Posted: June 12th, 2008 | Author: Rob Goodspeed | Filed under: Architecture, Dallas, Texas, Urban Development, Urbanism and Planning | 1 Comment »
Last January I was a member of a student team at the University of Maryland that entered the Urban Land Institute Gerald D. Hines Student Urban Design Competition. Interdisciplinary teams of students were given two weeks to create a master land use plan and proposed ten-block development for a neighborhood just south of downtown Dallas, known as Cedars.
This year 96 teams from 34 universities entered the competition. Our team selected the number 1856, the year of the founding of the University of Maryland. The team was composed of Dorien Couch (real estate), myself (planning), Nandor Mitrocsak (architecture), Eric Raasch (real estate), and Elizabeth Vetne (architecture). Our entry, mounted on seven 11 by 17 sheets, looked like this:
We also had to work up a full financial proforma on the project to prove it was financially viable:
Although developed at the turn of the century as a residential neighborhood, today very few people call Cedars home. The neighborhood is home to an eclectic combination of light industrial uses, a community college, a few residences, a city park, and even a honky-tonk. I had the opportunity to drive through the neighborhood during a subsequent trip to Dallas, and here’s a few views of what it looks like.
We conducted research into demographics, infrastructure, and the natural context of the site. In these diagrams, the entire site is designated in lime green. Downtown is just to the north of the site, and contains many high rise office buildings and new housing. (See this Google Map for more context.)
Although separated from downtown Dallas by a sunken freeway known as “the canyon,” the site has excellent access to downtown, features a station on the city’s rapidly expanding light rail system, and features a unique eclectic character. Calling our plan Transistasis (the property of a system to reform its functions to maintain a meaningful existence), we organized our proposal around the themes of reconnecting, rethinking, and renewing the neighborhood. We proposed extending the M-Line historic streetcar from the city’s main arts district north of downtown (where the art museum and symphony are located), and develop Cedars into an alternative arts district as a counterpoint to this formal arts activity. We allowed artist studios by-right, and allowed a density bonus for the creation of new arts venues along Lamar Street. Instead of adopting an unrealistic decking plan, we focused on creating an activity spine extending from city hall into the Cedars neighborhood, and along Lamar Street from the convention center into the neighborhood. Our development, outlined in purple on this map, proposed mixed-use urban development near the DART station.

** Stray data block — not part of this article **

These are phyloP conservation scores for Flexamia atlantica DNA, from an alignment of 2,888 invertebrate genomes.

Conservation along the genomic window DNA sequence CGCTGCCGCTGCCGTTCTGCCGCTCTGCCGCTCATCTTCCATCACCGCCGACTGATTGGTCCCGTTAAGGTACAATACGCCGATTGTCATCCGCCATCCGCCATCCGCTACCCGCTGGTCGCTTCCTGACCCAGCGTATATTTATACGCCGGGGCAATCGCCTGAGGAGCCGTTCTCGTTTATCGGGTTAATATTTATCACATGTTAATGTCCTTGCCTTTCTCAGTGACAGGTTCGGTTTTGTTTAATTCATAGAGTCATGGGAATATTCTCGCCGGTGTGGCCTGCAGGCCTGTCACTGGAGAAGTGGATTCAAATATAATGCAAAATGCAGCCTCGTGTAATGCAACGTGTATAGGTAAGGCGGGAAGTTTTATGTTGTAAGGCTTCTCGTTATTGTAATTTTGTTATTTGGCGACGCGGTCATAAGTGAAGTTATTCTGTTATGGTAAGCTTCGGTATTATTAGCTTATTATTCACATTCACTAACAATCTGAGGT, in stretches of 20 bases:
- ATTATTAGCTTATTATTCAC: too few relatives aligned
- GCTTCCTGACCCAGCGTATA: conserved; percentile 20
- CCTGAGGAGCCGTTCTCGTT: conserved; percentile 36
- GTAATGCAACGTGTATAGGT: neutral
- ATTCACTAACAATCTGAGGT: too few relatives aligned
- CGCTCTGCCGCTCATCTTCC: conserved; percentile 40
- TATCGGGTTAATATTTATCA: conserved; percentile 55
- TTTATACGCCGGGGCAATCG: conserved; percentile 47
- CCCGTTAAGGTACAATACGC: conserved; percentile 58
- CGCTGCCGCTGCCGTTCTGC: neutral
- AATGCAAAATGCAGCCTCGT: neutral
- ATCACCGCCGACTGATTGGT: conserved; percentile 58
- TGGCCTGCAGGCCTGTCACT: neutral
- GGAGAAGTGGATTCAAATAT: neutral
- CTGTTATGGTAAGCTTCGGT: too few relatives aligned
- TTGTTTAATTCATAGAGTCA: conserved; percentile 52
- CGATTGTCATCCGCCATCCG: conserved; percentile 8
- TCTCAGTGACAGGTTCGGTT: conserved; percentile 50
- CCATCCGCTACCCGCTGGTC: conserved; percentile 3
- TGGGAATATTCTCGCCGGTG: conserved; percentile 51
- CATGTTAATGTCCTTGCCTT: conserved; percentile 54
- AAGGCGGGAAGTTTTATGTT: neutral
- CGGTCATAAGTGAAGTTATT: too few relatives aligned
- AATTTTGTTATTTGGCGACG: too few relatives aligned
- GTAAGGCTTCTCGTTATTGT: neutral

Our plan proposed three major anchors for the neighborhood. We proposed creating a new amphitheater in the Old City Park, providing a venue featuring a dramatic Dallas skyline. The visitors will spill out onto Cedars streets, investigating artist studios and galleries, and passing through our development on Belleview street on the way to the light rail station and parking. The second anchor, a magnet arts middle school, would be just a short ride from the Booker T. Washington High School for the Performing and Visual Arts, now under construction in the arts district north of downtown. The third anchor, a restaurant and craft brewpub would serve as a hub of activity at the Cedars DART Station. The Belleview Redevelopment plan also includes a new supermarket, housing, and retail space.
Although we were not a finalist, the judge’s comments we received back were generally favorable. The finalists’ plans, and the plan created by the competition winner, a University of Pennsylvania team, are available on the competition website.
Nonetheless, we are proud of our plan. In the course of our research, we found that the tree for which the neighborhood is named, the Eastern Red Cedar, is known as a pioneer species often found on damaged land. Early in Cedars’ history it was home to pioneering forms of urban life — Belleview Place, Dallas’ first apartment building, was constructed in 1890 at the corner of Sullivan and Browder streets. Redevelopment of the neighborhood (whether according to our plan or another) could return the pioneering Red Cedar and pioneering new forms of sustainable living to Cedar’s streets, a good thing for the city of Dallas.
> ULI Hines Urban Design Competition
> Dallas Morning News: “Dallas’ Cedars area is focus of urban renewal contest for students,” “Cedars – Buzzing with Activity“
Posted: March 23rd, 2008 | Author: Rob Goodspeed | Filed under: Dallas, Light Rail, Texas, Transportation | 1 Comment »
Before very recently, I knew very little about Dallas, Texas.